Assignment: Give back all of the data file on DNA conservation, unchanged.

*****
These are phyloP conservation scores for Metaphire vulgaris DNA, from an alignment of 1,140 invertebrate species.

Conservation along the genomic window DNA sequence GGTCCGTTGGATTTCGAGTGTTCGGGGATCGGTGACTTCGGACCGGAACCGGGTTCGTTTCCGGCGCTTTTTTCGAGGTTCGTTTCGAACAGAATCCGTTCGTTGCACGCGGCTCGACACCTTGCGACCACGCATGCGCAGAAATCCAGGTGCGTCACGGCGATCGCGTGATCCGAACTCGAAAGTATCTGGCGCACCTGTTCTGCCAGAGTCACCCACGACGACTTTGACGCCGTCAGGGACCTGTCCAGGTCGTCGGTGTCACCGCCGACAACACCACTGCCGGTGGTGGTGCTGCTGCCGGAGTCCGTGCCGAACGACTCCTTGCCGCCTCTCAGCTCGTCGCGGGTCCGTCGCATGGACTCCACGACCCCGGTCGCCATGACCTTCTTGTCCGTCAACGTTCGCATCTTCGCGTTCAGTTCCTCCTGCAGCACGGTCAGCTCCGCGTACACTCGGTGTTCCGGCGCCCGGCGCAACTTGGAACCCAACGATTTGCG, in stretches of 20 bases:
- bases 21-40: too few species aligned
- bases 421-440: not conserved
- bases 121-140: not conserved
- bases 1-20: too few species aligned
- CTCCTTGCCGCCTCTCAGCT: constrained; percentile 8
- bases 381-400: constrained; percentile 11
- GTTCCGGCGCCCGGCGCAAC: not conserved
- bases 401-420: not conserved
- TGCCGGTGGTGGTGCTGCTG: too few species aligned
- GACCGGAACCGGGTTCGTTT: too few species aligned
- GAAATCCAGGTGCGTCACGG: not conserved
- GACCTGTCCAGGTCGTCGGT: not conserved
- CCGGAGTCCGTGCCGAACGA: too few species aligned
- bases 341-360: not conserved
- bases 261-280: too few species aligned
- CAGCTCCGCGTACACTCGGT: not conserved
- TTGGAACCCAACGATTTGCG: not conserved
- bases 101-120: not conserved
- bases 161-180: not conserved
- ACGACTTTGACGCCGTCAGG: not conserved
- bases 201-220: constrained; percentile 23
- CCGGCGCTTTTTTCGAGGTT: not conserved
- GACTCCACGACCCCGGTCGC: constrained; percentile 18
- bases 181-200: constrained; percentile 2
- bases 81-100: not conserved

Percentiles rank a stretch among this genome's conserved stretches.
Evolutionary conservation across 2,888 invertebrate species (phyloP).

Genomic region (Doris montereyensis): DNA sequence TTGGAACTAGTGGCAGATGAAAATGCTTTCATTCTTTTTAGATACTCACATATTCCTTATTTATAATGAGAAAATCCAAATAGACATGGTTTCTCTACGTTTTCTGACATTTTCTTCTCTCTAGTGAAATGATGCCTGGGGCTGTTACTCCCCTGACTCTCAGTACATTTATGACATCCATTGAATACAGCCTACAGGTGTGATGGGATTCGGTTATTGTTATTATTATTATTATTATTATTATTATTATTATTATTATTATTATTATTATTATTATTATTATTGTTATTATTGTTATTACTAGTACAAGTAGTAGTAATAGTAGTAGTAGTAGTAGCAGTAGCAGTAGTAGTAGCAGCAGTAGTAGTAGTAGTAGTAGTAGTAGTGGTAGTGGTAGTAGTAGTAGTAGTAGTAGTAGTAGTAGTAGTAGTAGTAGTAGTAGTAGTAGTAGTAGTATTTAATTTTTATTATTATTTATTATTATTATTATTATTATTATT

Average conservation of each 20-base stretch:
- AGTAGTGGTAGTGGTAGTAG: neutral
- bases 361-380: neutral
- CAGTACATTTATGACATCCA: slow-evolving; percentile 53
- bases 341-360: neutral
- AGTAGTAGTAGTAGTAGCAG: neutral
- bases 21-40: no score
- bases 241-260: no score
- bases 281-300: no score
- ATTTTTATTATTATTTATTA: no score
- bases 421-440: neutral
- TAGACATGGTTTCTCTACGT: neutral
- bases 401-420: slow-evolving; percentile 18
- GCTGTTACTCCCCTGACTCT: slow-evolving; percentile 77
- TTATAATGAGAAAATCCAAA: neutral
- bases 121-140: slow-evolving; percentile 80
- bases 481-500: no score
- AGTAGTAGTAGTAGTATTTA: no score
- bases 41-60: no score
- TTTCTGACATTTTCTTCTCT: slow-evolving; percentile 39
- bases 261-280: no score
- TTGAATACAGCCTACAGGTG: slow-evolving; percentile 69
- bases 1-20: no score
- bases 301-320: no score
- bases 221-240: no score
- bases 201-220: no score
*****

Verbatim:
These are phyloP conservation scores for Metaphire vulgaris DNA, from an alignment of 1,140 invertebrate species.

Conservation along the genomic window DNA sequence GGTCCGTTGGATTTCGAGTGTTCGGGGATCGGTGACTTCGGACCGGAACCGGGTTCGTTTCCGGCGCTTTTTTCGAGGTTCGTTTCGAACAGAATCCGTTCGTTGCACGCGGCTCGACACCTTGCGACCACGCATGCGCAGAAATCCAGGTGCGTCACGGCGATCGCGTGATCCGAACTCGAAAGTATCTGGCGCACCTGTTCTGCCAGAGTCACCCACGACGACTTTGACGCCGTCAGGGACCTGTCCAGGTCGTCGGTGTCACCGCCGACAACACCACTGCCGGTGGTGGTGCTGCTGCCGGAGTCCGTGCCGAACGACTCCTTGCCGCCTCTCAGCTCGTCGCGGGTCCGTCGCATGGACTCCACGACCCCGGTCGCCATGACCTTCTTGTCCGTCAACGTTCGCATCTTCGCGTTCAGTTCCTCCTGCAGCACGGTCAGCTCCGCGTACACTCGGTGTTCCGGCGCCCGGCGCAACTTGGAACCCAACGATTTGCG, in stretches of 20 bases:
- bases 21-40: too few species aligned
- bases 421-440: not conserved
- bases 121-140: not conserved
- bases 1-20: too few species aligned
- CTCCTTGCCGCCTCTCAGCT: constrained; percentile 8
- bases 381-400: constrained; percentile 11
- GTTCCGGCGCCCGGCGCAAC: not conserved
- bases 401-420: not conserved
- TGCCGGTGGTGGTGCTGCTG: too few species aligned
- GACCGGAACCGGGTTCGTTT: too few species aligned
- GAAATCCAGGTGCGTCACGG: not conserved
- GACCTGTCCAGGTCGTCGGT: not conserved
- CCGGAGTCCGTGCCGAACGA: too few species aligned
- bases 341-360: not conserved
- bases 261-280: too few species aligned
- CAGCTCCGCGTACACTCGGT: not conserved
- TTGGAACCCAACGATTTGCG: not conserved
- bases 101-120: not conserved
- bases 161-180: not conserved
- ACGACTTTGACGCCGTCAGG: not conserved
- bases 201-220: constrained; percentile 23
- CCGGCGCTTTTTTCGAGGTT: not conserved
- GACTCCACGACCCCGGTCGC: constrained; percentile 18
- bases 181-200: constrained; percentile 2
- bases 81-100: not conserved

Percentiles rank a stretch among this genome's conserved stretches.
Evolutionary conservation across 2,888 invertebrate species (phyloP).

Genomic region (Doris montereyensis): DNA sequence TTGGAACTAGTGGCAGATGAAAATGCTTTCATTCTTTTTAGATACTCACATATTCCTTATTTATAATGAGAAAATCCAAATAGACATGGTTTCTCTACGTTTTCTGACATTTTCTTCTCTCTAGTGAAATGATGCCTGGGGCTGTTACTCCCCTGACTCTCAGTACATTTATGACATCCATTGAATACAGCCTACAGGTGTGATGGGATTCGGTTATTGTTATTATTATTATTATTATTATTATTATTATTATTATTATTATTATTATTATTATTATTATTATTGTTATTATTGTTATTACTAGTACAAGTAGTAGTAATAGTAGTAGTAGTAGTAGCAGTAGCAGTAGTAGTAGCAGCAGTAGTAGTAGTAGTAGTAGTAGTAGTGGTAGTGGTAGTAGTAGTAGTAGTAGTAGTAGTAGTAGTAGTAGTAGTAGTAGTAGTAGTAGTAGTAGTATTTAATTTTTATTATTATTTATTATTATTATTATTATTATTATT

Average conservation of each 20-base stretch:
- AGTAGTGGTAGTGGTAGTAG: neutral
- bases 361-380: neutral
- CAGTACATTTATGACATCCA: slow-evolving; percentile 53
- bases 341-360: neutral
- AGTAGTAGTAGTAGTAGCAG: neutral
- bases 21-40: no score
- bases 241-260: no score
- bases 281-300: no score
- ATTTTTATTATTATTTATTA: no score
- bases 421-440: neutral
- TAGACATGGTTTCTCTACGT: neutral
- bases 401-420: slow-evolving; percentile 18
- GCTGTTACTCCCCTGACTCT: slow-evolving; percentile 77
- TTATAATGAGAAAATCCAAA: neutral
- bases 121-140: slow-evolving; percentile 80
- bases 481-500: no score
- AGTAGTAGTAGTAGTATTTA: no score
- bases 41-60: no score
- TTTCTGACATTTTCTTCTCT: slow-evolving; percentile 39
- bases 261-280: no score
- TTGAATACAGCCTACAGGTG: slow-evolving; percentile 69
- bases 1-20: no score
- bases 301-320: no score
- bases 221-240: no score
- bases 201-220: no score